Other notable matches on Sunday:

In the men’s doubles final, Wimbledon champions Juan Sebastian Cabal and Robert Farah (1) vs. Ivan Dodig and Filip Polasek, who were Wimbledon semifinalists.

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Russia Edge Past Serbia In Doubles Thriller To Reach Davis Cup Semis

Karen Khachanov and Andrey Rublev lead Russia’s charge to the semi-finals of the Davis Cup Finals after a tense doubles victory over Serbia.

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Karen Khachnov and Andrey Rublev (@WeAreTennis - Twitter)

Russia edged past Serbia 6-4 4-6 7-6(8) in a doubles thriller to set up a semi-final meeting with Canada at the Davis Cup Finals. 

 

The day started with two comfortable victories in singles for Andrey Rublev and Novak Djokovic as the second quarter-final was forced into a decisive doubles rubber.

Rublev gave Russia the lead after a 52 minute demolition job of Filip Krajinovic 6-1 6-2 in a match where he served 13 aces.

However Serbia struck back as world number two Novak Djokovic produced a 6-3 6-3 victory over Karen Khachanov to keep the Serbs alive.

As a result the doubles would see who would make the last four as Novak Djokovic and Viktor Troicki took on Karen Khachanov and Andrey Rublev.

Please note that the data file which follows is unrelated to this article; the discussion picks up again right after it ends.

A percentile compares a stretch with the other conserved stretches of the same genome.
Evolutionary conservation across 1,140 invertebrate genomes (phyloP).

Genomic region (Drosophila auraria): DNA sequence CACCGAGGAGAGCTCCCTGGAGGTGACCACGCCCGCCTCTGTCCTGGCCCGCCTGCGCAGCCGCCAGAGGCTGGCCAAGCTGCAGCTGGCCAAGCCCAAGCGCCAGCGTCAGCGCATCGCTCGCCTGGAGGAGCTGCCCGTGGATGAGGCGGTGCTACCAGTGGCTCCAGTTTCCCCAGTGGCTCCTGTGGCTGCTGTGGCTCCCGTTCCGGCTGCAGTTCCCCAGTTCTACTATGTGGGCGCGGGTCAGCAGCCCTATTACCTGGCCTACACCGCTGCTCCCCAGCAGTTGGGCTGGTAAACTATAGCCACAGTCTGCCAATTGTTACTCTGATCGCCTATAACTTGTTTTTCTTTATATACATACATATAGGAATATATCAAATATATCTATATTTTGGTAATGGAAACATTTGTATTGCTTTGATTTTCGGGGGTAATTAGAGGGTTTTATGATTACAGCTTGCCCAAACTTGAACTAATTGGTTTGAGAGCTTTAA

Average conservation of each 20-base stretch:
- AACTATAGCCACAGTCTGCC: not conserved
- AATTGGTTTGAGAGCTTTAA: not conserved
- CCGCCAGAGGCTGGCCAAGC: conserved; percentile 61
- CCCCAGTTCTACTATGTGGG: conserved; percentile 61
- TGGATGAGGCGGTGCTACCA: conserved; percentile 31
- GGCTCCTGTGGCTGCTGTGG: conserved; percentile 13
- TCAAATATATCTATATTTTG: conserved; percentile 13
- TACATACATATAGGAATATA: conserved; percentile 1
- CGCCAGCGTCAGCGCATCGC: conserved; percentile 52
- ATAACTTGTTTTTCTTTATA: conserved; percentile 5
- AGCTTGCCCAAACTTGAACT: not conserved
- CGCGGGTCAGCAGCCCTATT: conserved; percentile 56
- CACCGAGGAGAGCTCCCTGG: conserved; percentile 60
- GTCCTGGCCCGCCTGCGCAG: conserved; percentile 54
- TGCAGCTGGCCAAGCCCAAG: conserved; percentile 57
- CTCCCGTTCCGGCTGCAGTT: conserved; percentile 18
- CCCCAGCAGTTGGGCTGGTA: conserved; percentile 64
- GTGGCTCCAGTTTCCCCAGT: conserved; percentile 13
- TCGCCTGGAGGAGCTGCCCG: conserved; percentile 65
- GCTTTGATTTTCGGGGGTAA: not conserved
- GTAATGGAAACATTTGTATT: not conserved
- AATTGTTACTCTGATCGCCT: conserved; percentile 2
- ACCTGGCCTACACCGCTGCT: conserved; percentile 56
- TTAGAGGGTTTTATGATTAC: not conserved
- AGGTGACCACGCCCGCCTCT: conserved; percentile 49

The Russians were the favourites for the match having reached the final recently at the Masters 1000 event in Paris and it was clear to see why.

Some costly errors from Troicki in particular saw Khachanov and Rublev recover from 3-1 down to seal a run of four games in a row.

Although Djokovic was holding his own, the lack of doubles chemistry between the Serbs saw the Russians deal the crucial blow to take set one 6-4.

In recent days, the Davis Cup Finals has been criticised for its lack of passion or atmosphere but this contest had a lot of drama in it.

Especially with Viktor Troicki aggressively demonstrating to the umpire over a few incorrect calls, with one costing Russia a crucial break.

https://twitter.com/Eurosport_UK/status/1197878711867125760

Not only this but Djokovic was starting to struggle with the same arm injury that haunted him at the ATP Finals last week.

Even though the Russians pulled the break back, the Djokovic returns were causing the Russians problems as they looked to break for the set.

After Rublev double-faulted earlier in the set, Khachanov double-faulted on set point down as this match was going to a deciding set.

Both teams showed great nerve throughout the majority of the deciding set with the Russians being denied the break in the fifth game.

As the final set went to a tiebreak, Russia had the mini-break on two occasions but were denied on both occasions by some good doubles play by Djokovic.

Three match points were created by the Serbians to reach the semi-finals but Viktor Troicki couldn’t hold his mental edge.

Eventually it was the craft and power of the Russians who sealed the tie 10-8 in the deciding tiebreak as they booked a place in the last four.

It wasn’t to be for Novak Djokovic and Serbia, who are denied a dream final with Spain and Rafael Nadal in the final match.

As for Russia they now move into the last four, where they will play Canada tomorrow morning and have secured their place in next year’s Davis Cup Finals.

 

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EXCLUSIVE: The Big Business Of Data Analytics In Tennis